Partners of Sam Bankman-Fried (FTX) plead guilty to fraud and could spend the rest of their lives in prison

Gary Wang, former CTO of FTX, and Caroline Ellison, former CEO of Alameda Research, have pleaded guilty to fraud and are cooperating with the investigation centered on Sam Bankman-Fried. They risk heavy prison sentences.

Sam Bankman-Fried, the founder and former CEO of FTX, has been extradited to the United States, where he faces civil and criminal charges for the collapse of the cryptocurrency exchange. But he is no longer the only business leader in the hands of justice. Late last night, US Attorney Damian Williams announced that Gary Wang, co-founder and former CTO of FTX, and Caroline Ellison, former CEO of Alameda Research, have also been charged with fraud. Both have pleaded guilty and are cooperating with the investigation as the seriousness of the charges against them could see them spend the rest of their lives in prison.

The timing of the announcement doesn’t seem like a coincidence, and it’s hardly the case. Until yesterday, Sam Bankman-Fried was the only executive involved in the FTX scandal to be formally charged with a crime. This suggested that other disgraced crypto empire bosses may be cooperating with authorities to avoid the harshest penalties.

As reported by The Washington Post, Caroline Ellison pleaded guilty to seven counts. Among other things, money laundering and conspiracy to commit bank, securities and commodity fraud. The charges against him are of a similar gravity to those against Sam Bankman-Fried, for which he faces up to 110 years in prison.

Gary Wang’s case is similar, although he only pleaded guilty to four counts of fraud and conspiracy. His possible sentence would not be as extreme as Ellison’s, but he could still face up to 50 years in prison.

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Former employees of Sam Bankman-Fried cooperate to obtain less severe sentences

So far, Gary Wang and Caroline Ellison have been released after posting $250,000 bail each. By admitting their guilt and cooperating with authorities to clarify FTX’s situation, both attempt to reduce their sentences. If prosecutors believe their efforts are worthwhile and the defendants are not violating the terms of their plea agreements, they may recommend less extreme sentences than those listed above. However, there is no guarantee that this will ultimately be the case.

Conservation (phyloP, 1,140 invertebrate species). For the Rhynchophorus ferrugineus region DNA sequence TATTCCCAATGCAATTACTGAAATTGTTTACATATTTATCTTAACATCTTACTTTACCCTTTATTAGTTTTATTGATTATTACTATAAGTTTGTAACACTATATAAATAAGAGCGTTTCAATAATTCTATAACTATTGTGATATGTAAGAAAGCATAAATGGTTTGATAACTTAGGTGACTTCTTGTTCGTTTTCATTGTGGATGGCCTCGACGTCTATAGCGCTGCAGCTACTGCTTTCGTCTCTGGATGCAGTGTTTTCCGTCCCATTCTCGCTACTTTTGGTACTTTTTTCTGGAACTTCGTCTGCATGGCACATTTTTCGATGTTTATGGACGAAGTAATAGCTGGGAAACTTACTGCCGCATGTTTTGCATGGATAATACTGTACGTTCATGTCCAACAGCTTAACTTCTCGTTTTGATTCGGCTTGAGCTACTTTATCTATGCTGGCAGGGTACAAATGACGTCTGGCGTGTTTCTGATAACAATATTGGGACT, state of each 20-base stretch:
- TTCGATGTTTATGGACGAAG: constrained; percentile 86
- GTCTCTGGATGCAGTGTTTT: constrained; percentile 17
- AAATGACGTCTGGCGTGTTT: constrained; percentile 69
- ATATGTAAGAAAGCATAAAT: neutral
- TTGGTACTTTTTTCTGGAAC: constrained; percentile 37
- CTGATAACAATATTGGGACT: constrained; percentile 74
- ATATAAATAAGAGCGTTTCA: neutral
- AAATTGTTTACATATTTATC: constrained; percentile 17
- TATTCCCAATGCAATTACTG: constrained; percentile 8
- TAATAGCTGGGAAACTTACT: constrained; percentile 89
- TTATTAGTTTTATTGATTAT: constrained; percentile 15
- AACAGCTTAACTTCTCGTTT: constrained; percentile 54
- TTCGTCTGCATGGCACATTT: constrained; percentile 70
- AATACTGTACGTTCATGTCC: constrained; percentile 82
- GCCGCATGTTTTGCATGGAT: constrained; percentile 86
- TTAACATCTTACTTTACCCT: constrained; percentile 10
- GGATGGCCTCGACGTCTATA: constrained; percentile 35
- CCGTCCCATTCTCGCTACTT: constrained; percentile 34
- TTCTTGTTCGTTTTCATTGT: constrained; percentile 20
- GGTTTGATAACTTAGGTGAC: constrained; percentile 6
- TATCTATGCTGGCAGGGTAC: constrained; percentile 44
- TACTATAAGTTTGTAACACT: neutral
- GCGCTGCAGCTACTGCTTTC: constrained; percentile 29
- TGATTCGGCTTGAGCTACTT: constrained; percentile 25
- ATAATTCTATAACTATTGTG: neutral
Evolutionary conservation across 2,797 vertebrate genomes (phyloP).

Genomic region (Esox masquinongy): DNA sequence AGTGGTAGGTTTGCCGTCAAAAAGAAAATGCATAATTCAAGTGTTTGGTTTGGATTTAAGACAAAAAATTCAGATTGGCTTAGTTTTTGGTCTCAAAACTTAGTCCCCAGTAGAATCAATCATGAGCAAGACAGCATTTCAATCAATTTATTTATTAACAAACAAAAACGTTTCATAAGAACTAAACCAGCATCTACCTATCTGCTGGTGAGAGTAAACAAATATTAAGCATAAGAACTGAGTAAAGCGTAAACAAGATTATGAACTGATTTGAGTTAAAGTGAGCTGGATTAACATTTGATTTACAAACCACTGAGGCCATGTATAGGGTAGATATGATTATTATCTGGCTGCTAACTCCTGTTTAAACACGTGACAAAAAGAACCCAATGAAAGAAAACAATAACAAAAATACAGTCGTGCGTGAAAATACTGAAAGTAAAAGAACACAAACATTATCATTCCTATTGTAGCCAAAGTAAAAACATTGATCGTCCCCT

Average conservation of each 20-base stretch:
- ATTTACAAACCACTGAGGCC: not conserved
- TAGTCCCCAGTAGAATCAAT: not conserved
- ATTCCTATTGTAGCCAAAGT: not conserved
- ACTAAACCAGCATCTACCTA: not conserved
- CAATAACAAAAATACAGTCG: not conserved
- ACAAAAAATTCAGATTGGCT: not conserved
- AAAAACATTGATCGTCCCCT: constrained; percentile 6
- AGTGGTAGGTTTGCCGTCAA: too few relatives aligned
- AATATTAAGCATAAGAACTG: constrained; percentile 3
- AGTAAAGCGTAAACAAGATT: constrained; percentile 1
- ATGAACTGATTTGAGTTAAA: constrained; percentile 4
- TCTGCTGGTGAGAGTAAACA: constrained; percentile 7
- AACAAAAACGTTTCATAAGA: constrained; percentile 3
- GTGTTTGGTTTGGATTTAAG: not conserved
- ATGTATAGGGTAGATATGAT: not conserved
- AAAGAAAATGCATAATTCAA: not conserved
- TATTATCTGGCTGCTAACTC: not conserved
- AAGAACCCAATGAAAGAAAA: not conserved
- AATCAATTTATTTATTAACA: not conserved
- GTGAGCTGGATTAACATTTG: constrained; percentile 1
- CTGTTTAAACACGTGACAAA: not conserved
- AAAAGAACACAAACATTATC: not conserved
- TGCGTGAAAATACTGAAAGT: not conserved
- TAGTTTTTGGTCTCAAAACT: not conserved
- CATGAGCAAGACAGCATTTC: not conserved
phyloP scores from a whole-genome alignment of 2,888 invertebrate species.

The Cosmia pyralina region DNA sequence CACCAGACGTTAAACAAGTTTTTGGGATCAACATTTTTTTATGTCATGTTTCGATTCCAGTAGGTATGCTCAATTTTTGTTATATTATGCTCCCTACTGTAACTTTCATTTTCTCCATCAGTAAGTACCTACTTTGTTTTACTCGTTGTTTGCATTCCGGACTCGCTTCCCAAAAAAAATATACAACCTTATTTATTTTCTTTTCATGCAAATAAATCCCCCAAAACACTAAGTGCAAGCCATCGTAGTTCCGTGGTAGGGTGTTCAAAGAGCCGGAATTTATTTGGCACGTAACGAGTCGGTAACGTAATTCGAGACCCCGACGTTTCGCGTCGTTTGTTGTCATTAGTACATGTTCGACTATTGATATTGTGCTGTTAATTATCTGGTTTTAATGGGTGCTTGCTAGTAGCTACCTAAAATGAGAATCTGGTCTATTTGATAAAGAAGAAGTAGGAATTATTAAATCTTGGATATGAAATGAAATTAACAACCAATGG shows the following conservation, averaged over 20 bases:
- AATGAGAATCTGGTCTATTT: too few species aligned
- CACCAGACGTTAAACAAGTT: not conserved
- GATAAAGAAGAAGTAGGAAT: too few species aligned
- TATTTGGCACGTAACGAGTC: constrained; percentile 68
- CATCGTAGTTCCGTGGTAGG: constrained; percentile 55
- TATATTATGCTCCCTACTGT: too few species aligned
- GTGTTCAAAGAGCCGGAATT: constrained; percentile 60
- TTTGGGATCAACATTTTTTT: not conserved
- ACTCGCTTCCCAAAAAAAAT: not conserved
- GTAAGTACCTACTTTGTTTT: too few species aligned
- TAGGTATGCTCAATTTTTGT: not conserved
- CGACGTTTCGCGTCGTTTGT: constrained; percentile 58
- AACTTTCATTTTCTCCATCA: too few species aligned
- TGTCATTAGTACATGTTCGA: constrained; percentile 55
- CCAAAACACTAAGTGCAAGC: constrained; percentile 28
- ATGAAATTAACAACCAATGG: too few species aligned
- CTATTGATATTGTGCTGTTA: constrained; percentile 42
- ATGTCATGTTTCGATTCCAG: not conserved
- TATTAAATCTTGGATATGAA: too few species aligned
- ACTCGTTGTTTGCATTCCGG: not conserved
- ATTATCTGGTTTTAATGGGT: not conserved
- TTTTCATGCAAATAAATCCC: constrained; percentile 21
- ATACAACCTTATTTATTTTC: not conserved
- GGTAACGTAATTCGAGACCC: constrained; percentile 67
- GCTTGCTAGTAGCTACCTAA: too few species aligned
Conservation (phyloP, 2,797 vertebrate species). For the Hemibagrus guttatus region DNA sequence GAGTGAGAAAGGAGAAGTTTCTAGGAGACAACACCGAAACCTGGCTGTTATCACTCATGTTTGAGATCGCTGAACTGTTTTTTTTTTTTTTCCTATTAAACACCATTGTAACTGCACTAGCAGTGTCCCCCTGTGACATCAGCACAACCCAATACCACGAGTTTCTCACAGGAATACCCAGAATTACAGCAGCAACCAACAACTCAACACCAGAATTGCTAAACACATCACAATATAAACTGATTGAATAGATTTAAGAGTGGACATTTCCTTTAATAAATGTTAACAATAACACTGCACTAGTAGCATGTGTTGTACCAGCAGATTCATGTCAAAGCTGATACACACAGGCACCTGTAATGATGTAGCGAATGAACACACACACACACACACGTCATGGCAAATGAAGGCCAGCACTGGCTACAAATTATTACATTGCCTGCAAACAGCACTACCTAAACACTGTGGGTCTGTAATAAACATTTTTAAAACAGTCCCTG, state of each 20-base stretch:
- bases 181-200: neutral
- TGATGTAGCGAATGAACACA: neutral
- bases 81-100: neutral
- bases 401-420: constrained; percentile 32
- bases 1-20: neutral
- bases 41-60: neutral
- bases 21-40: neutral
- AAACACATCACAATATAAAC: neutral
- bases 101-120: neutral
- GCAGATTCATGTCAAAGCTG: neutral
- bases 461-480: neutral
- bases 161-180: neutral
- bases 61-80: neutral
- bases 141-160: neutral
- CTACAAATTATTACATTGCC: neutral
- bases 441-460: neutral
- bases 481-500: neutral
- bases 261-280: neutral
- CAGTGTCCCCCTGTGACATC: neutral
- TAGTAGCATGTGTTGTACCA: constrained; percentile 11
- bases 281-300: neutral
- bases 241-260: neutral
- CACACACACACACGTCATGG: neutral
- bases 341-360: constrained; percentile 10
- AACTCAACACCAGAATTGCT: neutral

Following his extradition from the Bahamas, Sam Bankman-Fried is scheduled to appear in Manhattan District Court on Thursday. His lawyers also want him to be tried outside prison, or even placed under house arrest. However, the final decision in the case will be made by the federal judge assigned to the case.

There is a lot of speculation as to whether the cooperation of other former FTX executives with federal authorities will complicate the landscape for the company’s former CEO. Remember that in addition to the Department of Justice charges, the United States Securities and Exchange Commission (SEC) has also charged Caroline Ellison and Gary Wang with fraud.

In this sense, the panorama seems more complicated for Ellison. Although the two leaders are criticized for misleading investors and using their funds in FTX without their consent, the agency claims that the former head of Alameda Research manipulated the price of FTT, the original FTX token. The latter by direct order of Sam Bankman-Fried.

At present, nothing is said about the state of health of Ryan Salame, co-CEO of the FTX subsidiary in the Bahamas. The boss made headlines after speaking out against SBF before the island’s securities commission, two days before the company filed for bankruptcy. At the time, he said, only three people had the necessary access to the systems to transfer funds from FTX to Alameda Research: Gary Wang, Sam Bankman-Fried and Nishad Singh, the former director of the company engineering.

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